Among the authors examined here are several British novelists: Thackeray, Trollope, the Brontë sisters, Eliot, Meredith, and Forster; the American writers Hawthorne, James, Henry Adams, Wharton, Dreiser, Cather, Lewis, Marquand, Hemingway, and Fitzgerald; and, from France, two classical dramatists (Corneille and Racine), Mérimée, Proust, and those mentioned earlier.  The approach to Fitzgerald is illustrative:

The Great Gatsby glows with the reflection of the personality of F. Scott Fitzgerald.  It is all there: the casual disillusionment with the meanness and hypocrisy of the everyday world, and the rising above it with the aid of wit, nonchalance, fatalism, alcohol, constant partying, temperate friendships, and temperate love affairs—but above all with the aid of a strong innate sense of personal superiority.  Yet nothing can alter the fact that this hedonism in Fitzgerald is always darkened by the sense of its briefness.

Similarly, on Forster, whose precepts in Aspects of the Novel are less rigorous than some critics intimate and who appears as a flexible practitioner of the genre: “E.M. Forster put more of himself into his fiction than any other great English novelist since Thackeray.  He never hesitated to insert what was frankly his own personal point of view.”  Of Anne Brontë, Auchincloss observes that, if her personality had been allowed freer entry into her fiction, rather than being stifled by didacticism, she might have been almost the equal of her sisters.  Meredith, to whom nearly 30 pages are devoted despite his low standing among critics now, clearly interests Auchincloss especially.  Meredith was known to be reticent; hence, perhaps, the spilling over of his personality into his books.  He

is always present to his readers.  He is sitting, so to speak, before us, and chatting at considerable length . . . about the vicissitudes of his characters, commenting freely and frankly on their oddities and the problems with his devious plots, expressing his views on politics, military preparedness, and the corrupting vulgarity of a money-mad society . . .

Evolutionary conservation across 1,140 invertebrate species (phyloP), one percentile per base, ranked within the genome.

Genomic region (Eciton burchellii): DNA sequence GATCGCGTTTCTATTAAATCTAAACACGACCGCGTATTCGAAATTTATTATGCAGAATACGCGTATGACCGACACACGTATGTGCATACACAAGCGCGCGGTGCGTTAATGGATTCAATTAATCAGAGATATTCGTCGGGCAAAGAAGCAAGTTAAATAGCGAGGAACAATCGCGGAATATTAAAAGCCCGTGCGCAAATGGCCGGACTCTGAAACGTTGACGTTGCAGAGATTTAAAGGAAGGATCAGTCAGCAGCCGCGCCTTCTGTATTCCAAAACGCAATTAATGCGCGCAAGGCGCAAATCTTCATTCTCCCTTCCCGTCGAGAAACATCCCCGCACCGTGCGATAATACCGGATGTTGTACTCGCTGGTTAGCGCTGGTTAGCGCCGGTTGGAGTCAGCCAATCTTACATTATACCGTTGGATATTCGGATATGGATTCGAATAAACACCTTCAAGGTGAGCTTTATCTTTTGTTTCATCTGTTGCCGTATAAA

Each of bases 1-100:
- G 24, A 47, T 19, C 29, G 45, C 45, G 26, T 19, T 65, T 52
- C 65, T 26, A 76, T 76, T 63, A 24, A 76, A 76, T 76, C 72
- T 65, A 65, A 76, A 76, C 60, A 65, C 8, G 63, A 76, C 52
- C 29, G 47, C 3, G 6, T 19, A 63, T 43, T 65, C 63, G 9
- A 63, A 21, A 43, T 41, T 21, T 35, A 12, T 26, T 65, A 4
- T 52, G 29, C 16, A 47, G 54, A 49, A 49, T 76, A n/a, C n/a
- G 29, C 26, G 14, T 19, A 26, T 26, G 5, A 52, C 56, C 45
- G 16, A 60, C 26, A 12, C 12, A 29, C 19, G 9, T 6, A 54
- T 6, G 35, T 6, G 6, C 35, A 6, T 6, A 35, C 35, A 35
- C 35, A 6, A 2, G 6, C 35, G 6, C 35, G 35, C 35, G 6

James, “that self-appointed cleaner-up of the messy Victorian novel,” receives a very astute reading, from which slavish praise is absent.  Auchincloss traces his attitude and conduct after Fort Sumter and his pretensions to heroism—in connection to his fiction, where observers are granted the same authority as participants.  (James appears also as a critic and fellow reader, being quoted on Meredith, Wharton, on what Auchincloss calls “the strong and seemingly unbreakable ties between the lives of the three Brontë sisters and their novels,” and the way Emma Bovary reflects Flaubert’s own romanticism.)  George Eliot, whose Middlemarch is called “the greatest novel of manners of the Victorian age,” expressed elsewhere “a personality very different from the bright and colorful scenes that she so brilliantly evoked”—as in The Mill on the Floss, where “she allowed the deep and serious aspect of her own grave character to permeate her pages.”  Concerning the famous (though overstated) impassiveness of the author of “Carmen,” Auchincloss quotes from Walter Pater to argue that personality can be revealed in its very repression: “Mérimée’s superb self-effacement, his impersonality, is itself but an effective personal trait, and, transferred to art, becomes a markedly peculiar quality of literary beauty.”  Similarly, Auchincloss is right to observe that, although Proust attempted to distance himself from his first-person narrator in Remembrance of Things Past, he constantly lets in through the window what has been chased out the door: his obsession with Jews (he was half-Jewish) and their place in society, his even greater obsession with homosexuality and perversions that, apparently, he practiced himself, then projected onto other characters.

Writers and Personality furnishes a short course in both literary creation and literary appreciation, reminding one of books one has read, others one has not but should, how these works were shaped by their authors’ intimate selves, and what that may reveal.  The style is literate, lively, engaging; one is almost in a literary salon.  John Updike—who certainly knows his books—is right to compare the book to what Edmund Wilson used to provide.  Only occasional typographical errors and wrong or missing accents in French distract from the smooth, pleasurable experience of reading enlightened criticism that serves as the handmaiden, not the executioner, of literature.


[Writers and Personality, by Louis Auchincloss (Columbia: University of South Carolina Press) 125 pp., $24.95]